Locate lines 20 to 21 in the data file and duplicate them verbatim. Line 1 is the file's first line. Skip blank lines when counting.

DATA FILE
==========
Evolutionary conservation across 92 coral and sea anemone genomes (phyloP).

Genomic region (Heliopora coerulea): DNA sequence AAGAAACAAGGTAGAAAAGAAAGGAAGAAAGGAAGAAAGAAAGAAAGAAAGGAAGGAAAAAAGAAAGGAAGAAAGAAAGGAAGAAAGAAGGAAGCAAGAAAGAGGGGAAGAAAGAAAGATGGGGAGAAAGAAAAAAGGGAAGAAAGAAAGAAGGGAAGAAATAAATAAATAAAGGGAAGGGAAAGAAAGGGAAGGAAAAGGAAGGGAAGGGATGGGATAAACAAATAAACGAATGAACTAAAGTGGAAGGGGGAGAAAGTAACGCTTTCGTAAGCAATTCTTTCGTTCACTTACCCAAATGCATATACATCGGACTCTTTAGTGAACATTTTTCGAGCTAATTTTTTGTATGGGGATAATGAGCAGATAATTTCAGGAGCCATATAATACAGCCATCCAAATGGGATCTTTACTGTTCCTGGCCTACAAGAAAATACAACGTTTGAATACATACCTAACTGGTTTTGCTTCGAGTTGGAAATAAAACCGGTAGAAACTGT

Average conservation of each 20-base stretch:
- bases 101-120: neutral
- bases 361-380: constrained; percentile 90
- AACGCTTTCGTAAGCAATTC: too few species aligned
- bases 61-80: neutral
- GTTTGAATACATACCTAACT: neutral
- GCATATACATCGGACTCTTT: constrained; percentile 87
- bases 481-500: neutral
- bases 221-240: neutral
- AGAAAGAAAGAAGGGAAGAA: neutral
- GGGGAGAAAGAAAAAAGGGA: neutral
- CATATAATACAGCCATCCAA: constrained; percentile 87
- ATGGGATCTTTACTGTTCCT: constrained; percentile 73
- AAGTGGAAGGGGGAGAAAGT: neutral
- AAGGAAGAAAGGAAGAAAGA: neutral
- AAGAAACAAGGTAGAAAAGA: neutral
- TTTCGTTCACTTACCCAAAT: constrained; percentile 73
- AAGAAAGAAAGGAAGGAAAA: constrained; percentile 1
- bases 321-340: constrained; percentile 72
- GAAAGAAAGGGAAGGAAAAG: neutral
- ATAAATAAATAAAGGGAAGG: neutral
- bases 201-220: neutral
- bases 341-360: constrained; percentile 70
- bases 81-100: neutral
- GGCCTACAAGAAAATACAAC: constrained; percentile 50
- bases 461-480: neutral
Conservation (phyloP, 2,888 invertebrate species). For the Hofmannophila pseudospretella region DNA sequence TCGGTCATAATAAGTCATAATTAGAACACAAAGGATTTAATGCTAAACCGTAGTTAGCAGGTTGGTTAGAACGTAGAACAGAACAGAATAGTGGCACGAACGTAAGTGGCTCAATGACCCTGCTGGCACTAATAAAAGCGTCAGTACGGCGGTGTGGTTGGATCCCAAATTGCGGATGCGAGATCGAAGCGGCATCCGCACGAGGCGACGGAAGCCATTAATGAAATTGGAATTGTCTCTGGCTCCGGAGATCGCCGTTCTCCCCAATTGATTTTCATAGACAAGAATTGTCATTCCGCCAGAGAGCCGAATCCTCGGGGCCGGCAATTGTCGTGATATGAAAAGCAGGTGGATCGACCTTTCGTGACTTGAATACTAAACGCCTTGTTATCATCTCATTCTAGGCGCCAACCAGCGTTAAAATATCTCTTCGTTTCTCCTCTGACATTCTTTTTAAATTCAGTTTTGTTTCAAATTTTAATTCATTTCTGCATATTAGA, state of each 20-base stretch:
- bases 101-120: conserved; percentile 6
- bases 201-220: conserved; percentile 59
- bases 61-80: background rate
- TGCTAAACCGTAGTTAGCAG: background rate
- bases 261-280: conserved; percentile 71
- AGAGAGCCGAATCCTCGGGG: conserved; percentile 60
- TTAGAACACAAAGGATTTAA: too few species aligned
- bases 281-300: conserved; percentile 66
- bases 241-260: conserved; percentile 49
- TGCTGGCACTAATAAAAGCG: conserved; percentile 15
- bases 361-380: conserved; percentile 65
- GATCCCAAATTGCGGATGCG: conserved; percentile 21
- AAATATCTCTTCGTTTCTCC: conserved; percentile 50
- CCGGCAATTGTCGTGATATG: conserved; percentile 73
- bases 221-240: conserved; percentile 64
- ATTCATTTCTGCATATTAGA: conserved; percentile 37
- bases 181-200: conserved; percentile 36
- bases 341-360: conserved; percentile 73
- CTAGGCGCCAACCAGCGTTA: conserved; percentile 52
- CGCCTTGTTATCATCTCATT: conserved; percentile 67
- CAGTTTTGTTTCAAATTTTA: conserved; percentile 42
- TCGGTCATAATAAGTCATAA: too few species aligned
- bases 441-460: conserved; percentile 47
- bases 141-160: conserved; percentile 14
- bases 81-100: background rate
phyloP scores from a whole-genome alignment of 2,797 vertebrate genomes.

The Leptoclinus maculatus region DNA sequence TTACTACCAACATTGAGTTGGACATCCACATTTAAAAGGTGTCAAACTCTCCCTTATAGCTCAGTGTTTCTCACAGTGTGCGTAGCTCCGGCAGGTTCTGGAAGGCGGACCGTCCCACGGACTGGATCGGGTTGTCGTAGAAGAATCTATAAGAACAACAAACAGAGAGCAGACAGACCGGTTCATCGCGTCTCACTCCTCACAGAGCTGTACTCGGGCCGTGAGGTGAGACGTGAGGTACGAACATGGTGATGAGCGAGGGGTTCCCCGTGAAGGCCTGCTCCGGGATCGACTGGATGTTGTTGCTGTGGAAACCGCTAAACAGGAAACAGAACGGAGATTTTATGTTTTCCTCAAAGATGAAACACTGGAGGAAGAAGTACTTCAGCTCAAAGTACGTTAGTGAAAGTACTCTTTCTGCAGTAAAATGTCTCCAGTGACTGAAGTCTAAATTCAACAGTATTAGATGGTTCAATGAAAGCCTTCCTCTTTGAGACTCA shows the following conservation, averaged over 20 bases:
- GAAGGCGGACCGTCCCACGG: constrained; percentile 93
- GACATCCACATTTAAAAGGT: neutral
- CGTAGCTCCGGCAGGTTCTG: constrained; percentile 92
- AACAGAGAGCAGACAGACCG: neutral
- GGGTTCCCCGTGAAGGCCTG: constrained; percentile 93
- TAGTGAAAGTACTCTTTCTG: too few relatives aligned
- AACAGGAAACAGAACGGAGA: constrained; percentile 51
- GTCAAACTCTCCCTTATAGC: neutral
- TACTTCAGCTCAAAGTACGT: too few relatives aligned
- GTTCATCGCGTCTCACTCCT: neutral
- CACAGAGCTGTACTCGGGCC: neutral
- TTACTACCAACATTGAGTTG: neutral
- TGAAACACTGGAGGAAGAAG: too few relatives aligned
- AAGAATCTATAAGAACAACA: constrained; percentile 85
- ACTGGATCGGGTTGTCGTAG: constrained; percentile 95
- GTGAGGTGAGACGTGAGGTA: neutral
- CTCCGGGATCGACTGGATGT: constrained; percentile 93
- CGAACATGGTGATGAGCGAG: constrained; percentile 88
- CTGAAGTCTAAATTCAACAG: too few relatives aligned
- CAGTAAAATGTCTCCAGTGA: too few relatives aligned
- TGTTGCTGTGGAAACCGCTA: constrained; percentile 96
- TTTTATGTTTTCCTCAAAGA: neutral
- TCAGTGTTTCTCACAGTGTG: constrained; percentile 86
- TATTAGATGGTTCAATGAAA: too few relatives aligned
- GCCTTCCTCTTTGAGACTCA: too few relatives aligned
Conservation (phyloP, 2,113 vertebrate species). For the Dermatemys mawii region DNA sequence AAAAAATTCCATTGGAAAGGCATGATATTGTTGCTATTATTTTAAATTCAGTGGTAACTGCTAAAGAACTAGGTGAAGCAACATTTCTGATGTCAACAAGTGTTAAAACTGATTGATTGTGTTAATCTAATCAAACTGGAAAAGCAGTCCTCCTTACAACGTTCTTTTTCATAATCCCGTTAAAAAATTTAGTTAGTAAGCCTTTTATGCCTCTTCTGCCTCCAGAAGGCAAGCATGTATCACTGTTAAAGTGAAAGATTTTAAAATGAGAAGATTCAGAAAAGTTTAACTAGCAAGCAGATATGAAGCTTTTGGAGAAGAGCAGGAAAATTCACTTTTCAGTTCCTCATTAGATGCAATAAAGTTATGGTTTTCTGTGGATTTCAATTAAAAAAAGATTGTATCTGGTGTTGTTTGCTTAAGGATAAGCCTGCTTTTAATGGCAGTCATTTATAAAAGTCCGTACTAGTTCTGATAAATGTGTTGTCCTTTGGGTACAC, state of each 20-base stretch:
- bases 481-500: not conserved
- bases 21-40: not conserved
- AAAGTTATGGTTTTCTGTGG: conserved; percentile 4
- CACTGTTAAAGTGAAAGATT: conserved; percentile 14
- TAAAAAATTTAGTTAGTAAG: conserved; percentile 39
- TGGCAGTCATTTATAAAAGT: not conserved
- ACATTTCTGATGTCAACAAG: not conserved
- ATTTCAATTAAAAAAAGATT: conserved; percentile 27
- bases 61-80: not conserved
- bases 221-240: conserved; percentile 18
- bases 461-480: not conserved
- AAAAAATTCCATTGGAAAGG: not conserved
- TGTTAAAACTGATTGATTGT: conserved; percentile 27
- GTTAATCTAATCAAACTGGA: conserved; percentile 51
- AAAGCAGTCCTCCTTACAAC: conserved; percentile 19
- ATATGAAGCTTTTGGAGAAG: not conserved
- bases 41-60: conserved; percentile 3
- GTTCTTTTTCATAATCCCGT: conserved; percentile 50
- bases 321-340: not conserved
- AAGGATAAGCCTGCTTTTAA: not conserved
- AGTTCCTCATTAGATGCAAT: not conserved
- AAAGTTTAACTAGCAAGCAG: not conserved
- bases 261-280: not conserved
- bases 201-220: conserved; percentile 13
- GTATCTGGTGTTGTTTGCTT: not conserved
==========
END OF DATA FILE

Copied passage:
- AAGAAAGAAAGGAAGGAAAA: constrained; percentile 1
- bases 321-340: constrained; percentile 72